In order to investigate a lesser known migration crisis, which began in 1990s and continues up until today, theatre maker and storyteller Ogutu Muraya travels to the island of Nzwani, to the north of Madagascar. Over the years, an estimated 50,000 immigrants have died in their attempt to reach the neighbouring island Mayotte and with it the southernmost part of the EU. In search of the inhumane effects of a political system, Ogutu Muraya comes across the unexpected: the destructive power of the tropical tornado Belna, a crater lake that defies the laws of nature, a geological mystery that links the island with the pre-Jurassic supercontinent Gondwana and a living fossil – the coelacanth, 66 million years old, supposedly extinct until a living specimen was caught in 1938. Ogutu Muraya continues to spin the threads of the stories that he has collected and soon can no longer say himself which are true and which are invented. But the storyteller knows one thing for certain: that the ocean is hungry and lets nothing escape its patient jaws.
For the festival’s special edition A Sea Of Islands, Ogutu Muraya is creating a video artwork based on his original theatre text.
Online conversation The One Thing That Helped With Ogutu Muraya and Martine Dennewald
THU 02.07. 07.30 PM
We are using the video platform Zoom for the discussions. If you would like to participate, please email us on email@example.com You will then be given access to the individual events.
Concept . Direction . Text Ogutu Muraya Sound design Luigi MK Illustration Lucia Marneanu Video edit Radu Bogdan Dramaturgy Leila Anderson Assistance Direction Esther Kamba Sounddesign Luigi MK Illustrations Lucia Marneanu Editing Radu Bogdan Head of Production Caroline Froelich Translation Bettina Ihde Support Research Zürcher Theater Spektakel
Funded by Goethe-Institut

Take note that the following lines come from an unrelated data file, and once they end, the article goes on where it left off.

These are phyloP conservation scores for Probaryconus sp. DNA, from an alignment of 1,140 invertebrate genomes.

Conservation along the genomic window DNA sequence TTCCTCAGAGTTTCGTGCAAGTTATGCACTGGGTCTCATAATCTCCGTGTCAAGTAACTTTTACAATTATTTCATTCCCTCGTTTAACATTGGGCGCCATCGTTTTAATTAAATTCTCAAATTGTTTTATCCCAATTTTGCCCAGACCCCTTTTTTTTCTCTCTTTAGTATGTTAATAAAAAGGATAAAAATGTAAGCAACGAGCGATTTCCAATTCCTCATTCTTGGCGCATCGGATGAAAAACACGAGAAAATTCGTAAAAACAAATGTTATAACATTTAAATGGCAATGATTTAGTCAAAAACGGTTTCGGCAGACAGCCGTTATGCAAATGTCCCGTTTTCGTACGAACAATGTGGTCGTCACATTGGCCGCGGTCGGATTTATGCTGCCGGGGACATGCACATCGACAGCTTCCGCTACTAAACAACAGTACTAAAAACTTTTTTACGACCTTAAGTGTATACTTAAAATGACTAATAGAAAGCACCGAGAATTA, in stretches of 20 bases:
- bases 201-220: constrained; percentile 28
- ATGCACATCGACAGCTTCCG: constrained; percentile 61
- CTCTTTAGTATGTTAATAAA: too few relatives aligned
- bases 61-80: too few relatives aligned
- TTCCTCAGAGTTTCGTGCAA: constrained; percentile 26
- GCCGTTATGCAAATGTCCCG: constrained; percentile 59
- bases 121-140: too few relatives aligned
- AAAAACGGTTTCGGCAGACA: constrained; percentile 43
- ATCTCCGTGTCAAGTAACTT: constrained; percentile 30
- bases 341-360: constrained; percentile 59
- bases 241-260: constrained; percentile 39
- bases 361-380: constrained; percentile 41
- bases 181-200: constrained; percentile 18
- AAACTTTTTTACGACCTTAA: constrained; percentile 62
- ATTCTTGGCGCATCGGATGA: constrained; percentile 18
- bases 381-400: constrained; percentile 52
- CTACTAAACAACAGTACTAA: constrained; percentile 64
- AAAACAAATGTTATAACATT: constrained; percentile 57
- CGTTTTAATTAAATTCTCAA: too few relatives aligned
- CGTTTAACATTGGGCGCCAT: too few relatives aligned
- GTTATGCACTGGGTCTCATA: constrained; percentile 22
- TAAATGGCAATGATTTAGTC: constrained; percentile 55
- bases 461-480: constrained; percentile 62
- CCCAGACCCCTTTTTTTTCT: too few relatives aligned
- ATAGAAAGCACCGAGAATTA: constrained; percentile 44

02.07. 19:00 Uhr . On Demand THU 02.07. 07.00 PM to SAT 04.07. 12.00 MIDNIGHT
In late June 2019, this one evening sheltered from a hurricane, I sat at the dining table with papers spread all over the table. The houseboat that I was in, located at the edge where Amsterdam meets Badhoevedorp, rocked with increase vigor battered by the strong winds and heavy rainfall. In this state I snapped. The papers in front of me were part of a periodic game that demanded I prove my value, the quality of my contribution, the status of my wealth, and confirm my good conduct - in short prove that I was not a liability but a productive temporary resident. As long as I engaged, collaborated, and complied with these demands I was promised social mobility in the form of a plastic card that would allow me to move freely within fortress Europe. I snapped because I no longer wanted to prove my value. I snapped because I had allowed this game to overwhelm my imagination. I snapped because I had allowed this game to produce inside me a deep anger, resentment and contempt for my new found status. On that dining table I resolved to cancel my re-application for a Dutch residency permit and return back to Nairobi. On that table a muffled voice inside my head whispered - sleep on it, and if you feel the same tomorrow then you know what you must do. My resolve stayed intact though at times shaken. But in this whole process of exiting the Schengen system I made one error - I announced my decision as a political boycott. This was an error because the decision was not political but spiritual. I left Europe because my imagination had become sour. My expectations had turned bitter blue ruins. I was fast losing the ability to dream. The future with its plural potentiality had become narrow and shallow. While there I was acutely aware that my consciousness was caught up in a dense shrub with thick long thorns. I was stuck inside some kind of blackthorn bush with its flowers in clusters of two or three. Stuck and suspended in its stiff, wide angled branches. In that state of suspension I had one overwhelming desire to free my imagination. To liberate my consciousness from always contemplating and articulating what was wrong. I was fed up with the images reflected back at me, images of structural inequalities, intergenerational trauma, and historical injustices. Surely there must be other patterns, sequences and combinations that did not always position me as a victim.